The ASX climbed higher for a third straight day after a positive lead from Wall Street, as concerns about Evergrande eased.
The Australian sharemarket surged higher after a positive lead from Wall Street as concerns about a default by debt-laden Chinese property giant Evergrande eased.
The US Federal Reserve also flagged tapering of their bond-buying program.
The benchmark S&P/ASX200 index closed firmly in the green, up 1 per cent at 7370.2, while the All Ordinaries Index jumped 1.15 per cent to 7681.3.
“Investors will need to keep an eye on inflation as economies start ramping back up, with lots of kinks still apparent in global supply chains,” OMG chief executive Ivan Tchourilov said.
“Central banks will be looking to address this through interest rates hikes – the big question is when.
“Commodities remained stable and the price of iron ore jumped, with the situation in China putting upward pressure on demand.
“Evergrande is in the clear for the time being, but approaching interest payments are likely to throw the price of iron ore off again. The market has collectively agreed to cross that bridge when they get to it.”
Rio Tinto was up 0.6 per cent at $98.86, BHP slipped 0.72 per cent to $38.38 and Fortescue lifted 1.04 per cent to $15.53 after announcing it had made four executive appointments, including securing Vale executive Dino Otranto for its chief operating officer iron ore role.
Copper miner Sandfire Resources went into a trading halt priced at $6.22 before announcing it had agreed to buy the Minas De Aguas Teñidas operation in Spain for a whopping $US1.865bn ($A2.57bn), to be mainly funded through a fully underwritten equity raising.
Chief executive Karl Simich said the acquisition transformed Sandfire into a first quartile copper producer of global scale.
“Base metal assets which offer this combination of scale, grade, mine life and exploration upside are extremely rare,” he said.
Coal miners were strong performers, with Yancoal lifting 4.96 per cent to $2.54 and Whitehaven rallying 7.24 per cent to $3.11.
The major banks made a big contribution to the gains, with ANZ improving 1.07 per cent to $27.38, Commonwealth Bank rising 1.16 per cent to $100.80, National Australia Bank adding 0.6 per cent to $27.07, Westpac firming 0.64 per cent to $25.07 and Macquarie surging 2.6 per cent to $177.08.
Tech stocks stood out, with buy-now-pay-later market leader Afterpay gaining 4.2 per cent to $131.54, smaller rival Zip advancing 4.92 per cent to $6.83 and logistics software provider WiseTech appreciating 2.82 per cent to $54.34.
Solomon Lew’s Premier Investments, the retail group behind Portmans, Peter Alexander, Smiggle and other well-known brands, booked a near doubling in full-year net profit – a record result despite lockdown-related store closures, with the pyjamas chain and online sales the standouts.
Smiggle was hit hard by school closures, however, with the group describing the impact of Covid-19 as severe.
Shares in Premier Investments put on 3.06 per cent to $27.63.
Mr Tchourilov said News Corp – publisher of this title – was the big winner, with the company’s share price rocketing 8.43 per cent to $32.56.
“News Corp, via its streaming services, has been able to capture a lot of value during Covid lockdowns and has amassed a huge pile of cash,” he said.
“The announced buyback will take over one billion dollars’ worth of shares out of the market, effectively consolidating each shareholder’s stake in the company, and amplifying their share of future profits that the company earns.”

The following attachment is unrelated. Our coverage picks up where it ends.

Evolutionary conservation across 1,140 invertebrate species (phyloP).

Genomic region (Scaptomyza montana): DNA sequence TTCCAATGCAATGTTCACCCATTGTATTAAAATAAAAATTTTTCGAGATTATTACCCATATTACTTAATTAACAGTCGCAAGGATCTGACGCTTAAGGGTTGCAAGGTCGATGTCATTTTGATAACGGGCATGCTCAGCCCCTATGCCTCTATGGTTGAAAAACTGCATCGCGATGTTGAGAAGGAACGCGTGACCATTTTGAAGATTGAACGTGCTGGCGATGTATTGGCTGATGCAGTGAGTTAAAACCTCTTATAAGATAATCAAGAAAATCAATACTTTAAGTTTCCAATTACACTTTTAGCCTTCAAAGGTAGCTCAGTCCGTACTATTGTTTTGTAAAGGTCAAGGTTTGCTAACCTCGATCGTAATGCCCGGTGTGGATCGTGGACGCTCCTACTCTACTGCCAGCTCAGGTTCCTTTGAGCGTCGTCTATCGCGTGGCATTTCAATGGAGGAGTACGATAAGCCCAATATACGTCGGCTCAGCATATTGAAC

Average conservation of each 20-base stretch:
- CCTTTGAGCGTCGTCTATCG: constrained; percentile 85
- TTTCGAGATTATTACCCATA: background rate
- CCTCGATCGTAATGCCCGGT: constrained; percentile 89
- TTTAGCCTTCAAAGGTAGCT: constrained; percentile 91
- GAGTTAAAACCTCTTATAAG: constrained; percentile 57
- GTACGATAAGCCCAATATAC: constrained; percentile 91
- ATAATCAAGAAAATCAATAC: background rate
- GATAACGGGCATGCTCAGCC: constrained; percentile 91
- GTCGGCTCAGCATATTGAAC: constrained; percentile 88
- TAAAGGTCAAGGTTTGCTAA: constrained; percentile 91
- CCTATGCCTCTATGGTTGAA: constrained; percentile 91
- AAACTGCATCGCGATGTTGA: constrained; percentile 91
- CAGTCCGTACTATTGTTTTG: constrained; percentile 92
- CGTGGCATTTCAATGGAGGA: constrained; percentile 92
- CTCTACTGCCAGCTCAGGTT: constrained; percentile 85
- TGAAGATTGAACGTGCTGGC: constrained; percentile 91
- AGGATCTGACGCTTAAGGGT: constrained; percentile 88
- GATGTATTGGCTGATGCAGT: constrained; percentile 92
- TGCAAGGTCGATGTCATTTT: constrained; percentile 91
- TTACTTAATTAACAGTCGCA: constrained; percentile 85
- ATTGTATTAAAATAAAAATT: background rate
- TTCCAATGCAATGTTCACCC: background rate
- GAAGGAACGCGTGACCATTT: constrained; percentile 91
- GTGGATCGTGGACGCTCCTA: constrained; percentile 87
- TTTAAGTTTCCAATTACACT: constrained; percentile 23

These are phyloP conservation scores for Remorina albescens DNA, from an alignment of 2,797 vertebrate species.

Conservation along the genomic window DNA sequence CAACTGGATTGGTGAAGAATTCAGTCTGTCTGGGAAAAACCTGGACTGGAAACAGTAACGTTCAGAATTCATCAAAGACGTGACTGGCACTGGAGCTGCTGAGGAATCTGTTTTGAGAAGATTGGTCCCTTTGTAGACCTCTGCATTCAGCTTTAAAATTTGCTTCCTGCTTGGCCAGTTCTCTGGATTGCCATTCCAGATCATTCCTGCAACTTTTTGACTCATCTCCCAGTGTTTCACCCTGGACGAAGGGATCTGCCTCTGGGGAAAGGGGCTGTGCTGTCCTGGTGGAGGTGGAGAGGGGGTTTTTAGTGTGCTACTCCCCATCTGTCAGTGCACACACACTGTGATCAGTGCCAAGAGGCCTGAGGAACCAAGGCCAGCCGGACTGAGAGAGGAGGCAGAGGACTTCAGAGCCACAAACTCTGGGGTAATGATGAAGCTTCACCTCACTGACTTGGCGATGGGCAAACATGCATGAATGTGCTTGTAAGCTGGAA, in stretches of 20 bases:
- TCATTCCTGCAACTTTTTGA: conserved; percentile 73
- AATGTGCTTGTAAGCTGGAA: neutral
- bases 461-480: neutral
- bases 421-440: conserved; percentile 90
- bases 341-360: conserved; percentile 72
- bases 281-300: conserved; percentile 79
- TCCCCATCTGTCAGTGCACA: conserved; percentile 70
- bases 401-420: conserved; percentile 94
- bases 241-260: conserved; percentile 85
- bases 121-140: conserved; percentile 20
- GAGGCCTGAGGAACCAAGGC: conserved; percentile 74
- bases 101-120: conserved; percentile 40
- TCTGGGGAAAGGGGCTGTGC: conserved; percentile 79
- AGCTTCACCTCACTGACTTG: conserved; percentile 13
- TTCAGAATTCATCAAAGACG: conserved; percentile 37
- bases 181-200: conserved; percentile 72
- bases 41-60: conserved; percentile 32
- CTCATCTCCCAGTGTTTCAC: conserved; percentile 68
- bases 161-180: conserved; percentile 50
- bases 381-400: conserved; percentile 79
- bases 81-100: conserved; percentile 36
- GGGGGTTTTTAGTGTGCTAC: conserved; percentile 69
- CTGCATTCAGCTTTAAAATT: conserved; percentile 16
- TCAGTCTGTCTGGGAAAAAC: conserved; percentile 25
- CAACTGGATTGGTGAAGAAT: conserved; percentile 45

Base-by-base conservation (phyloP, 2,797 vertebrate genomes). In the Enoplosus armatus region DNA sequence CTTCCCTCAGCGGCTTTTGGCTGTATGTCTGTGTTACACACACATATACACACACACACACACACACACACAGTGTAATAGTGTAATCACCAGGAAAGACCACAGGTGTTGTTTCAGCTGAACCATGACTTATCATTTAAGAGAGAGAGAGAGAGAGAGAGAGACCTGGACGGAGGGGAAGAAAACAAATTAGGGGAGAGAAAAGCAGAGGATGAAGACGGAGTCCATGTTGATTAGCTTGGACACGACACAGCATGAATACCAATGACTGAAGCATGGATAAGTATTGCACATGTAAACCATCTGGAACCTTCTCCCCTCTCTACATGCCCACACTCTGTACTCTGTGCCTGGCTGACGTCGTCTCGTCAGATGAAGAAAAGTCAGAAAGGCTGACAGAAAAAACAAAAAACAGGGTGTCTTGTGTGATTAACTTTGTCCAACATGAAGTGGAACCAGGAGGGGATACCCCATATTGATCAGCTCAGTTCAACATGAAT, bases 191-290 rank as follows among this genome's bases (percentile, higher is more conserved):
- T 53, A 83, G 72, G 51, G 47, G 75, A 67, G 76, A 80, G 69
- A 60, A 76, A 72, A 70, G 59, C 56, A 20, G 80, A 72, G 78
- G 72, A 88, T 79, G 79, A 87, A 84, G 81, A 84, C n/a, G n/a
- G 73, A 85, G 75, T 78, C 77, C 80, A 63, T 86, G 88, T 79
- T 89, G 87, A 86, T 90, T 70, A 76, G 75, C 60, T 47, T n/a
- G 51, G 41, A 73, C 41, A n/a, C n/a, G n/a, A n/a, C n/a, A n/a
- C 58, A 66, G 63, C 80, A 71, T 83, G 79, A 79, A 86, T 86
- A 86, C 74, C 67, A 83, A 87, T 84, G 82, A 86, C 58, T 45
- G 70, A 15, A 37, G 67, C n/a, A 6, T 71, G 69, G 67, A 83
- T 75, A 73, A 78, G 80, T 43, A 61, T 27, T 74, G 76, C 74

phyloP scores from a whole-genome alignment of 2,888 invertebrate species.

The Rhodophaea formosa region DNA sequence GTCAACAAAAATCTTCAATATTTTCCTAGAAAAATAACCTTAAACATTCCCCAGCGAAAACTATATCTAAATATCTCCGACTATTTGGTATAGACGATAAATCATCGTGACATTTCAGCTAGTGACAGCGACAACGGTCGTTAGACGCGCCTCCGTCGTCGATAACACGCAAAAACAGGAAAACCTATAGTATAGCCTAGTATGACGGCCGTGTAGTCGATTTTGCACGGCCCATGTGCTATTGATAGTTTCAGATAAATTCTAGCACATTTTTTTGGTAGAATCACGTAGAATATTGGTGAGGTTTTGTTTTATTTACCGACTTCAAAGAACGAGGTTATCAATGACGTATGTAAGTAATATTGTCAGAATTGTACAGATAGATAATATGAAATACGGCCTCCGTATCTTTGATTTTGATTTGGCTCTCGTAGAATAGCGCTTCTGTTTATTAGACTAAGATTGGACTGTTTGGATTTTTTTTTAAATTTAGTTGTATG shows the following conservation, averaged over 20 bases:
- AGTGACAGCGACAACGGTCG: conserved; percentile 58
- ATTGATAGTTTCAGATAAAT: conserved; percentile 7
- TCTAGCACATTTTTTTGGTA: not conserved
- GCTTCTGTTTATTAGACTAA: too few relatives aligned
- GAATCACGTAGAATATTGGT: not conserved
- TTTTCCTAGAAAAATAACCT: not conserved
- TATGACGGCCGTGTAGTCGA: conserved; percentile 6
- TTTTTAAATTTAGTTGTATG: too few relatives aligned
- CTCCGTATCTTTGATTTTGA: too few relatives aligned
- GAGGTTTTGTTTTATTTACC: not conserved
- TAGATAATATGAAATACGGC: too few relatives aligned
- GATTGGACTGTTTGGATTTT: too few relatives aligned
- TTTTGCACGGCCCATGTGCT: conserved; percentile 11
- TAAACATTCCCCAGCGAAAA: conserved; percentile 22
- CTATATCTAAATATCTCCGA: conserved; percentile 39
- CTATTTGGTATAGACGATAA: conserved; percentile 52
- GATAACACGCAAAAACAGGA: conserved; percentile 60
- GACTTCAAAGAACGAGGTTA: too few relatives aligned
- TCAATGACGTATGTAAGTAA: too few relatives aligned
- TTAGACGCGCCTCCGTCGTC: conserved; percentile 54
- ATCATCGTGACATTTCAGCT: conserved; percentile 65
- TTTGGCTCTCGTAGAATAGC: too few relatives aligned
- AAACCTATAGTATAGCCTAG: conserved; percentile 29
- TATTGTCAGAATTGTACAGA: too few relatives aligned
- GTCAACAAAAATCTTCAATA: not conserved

Dairy giant Fonterra Co-operative Group reported a full-year profit drop and a plan to continue to focus on New Zealand milk, but has started the process of selling its Chilean operations and is reviewing Fonterra Australia.
“We are considering the most appropriate ownership structure for this business, one option is an IPO, with the intention that we retain a significant stake,” chief executive Milkes Hurrell said.
Shares in the group put on 6.03 per cent to $3.87.
Brickworks booked record full-year underlying net profit, saying there was a large backlog of detached house construction work in the pipeline in Australia while sales momentum was gathering in North America, sending its shares 2.4 per cent higher to $25.06.
Energy stocks fared well, with Oil Search rising 3.38 per cent to $3.98 and its takeover suitor Santos adding 2.85 per cent to $6.49.
AGL spiked 5.28 per cent to $5.98 a day after it emerged at its annual general meeting that a majority of proxy shareholders had voted in favour of the company adopting more ambitious carbon cuts that would meet the Paris agreement.
The resolution was not put to the meeting, however, as it was conditional on an earlier resolution being approved.
A bid to join the board by 18-year-old university student Ashjayeen Sharif – who sought to shift AGL from coal to renewables – was a step too far for investors, who voted the resolution down.
“Despite AGL’s blatant attempts to greenwash its image by splitting and rebranding, the fact remains that AGL is a coal burning company and will continue to be Australia’s biggest climate polluter under its current plan,” Greenpeace Australia Pacific chief executive David Ritter said.
Copper explorer Revolver Resources made a strong ASX debut, rocketing 17.5 per cent to 23.5 cents, while gold explorer Iris Metals firmed 5 per cent to 21 cents on its first day on the local bourse.
The Aussie dollar was fetching 72.58 US cents, 53.13 British pence and 61.92 Euro cents in afternoon trade.
Originally published as Australian sharemarket firmly in the green after positive US lead as Evergrande concerns ease
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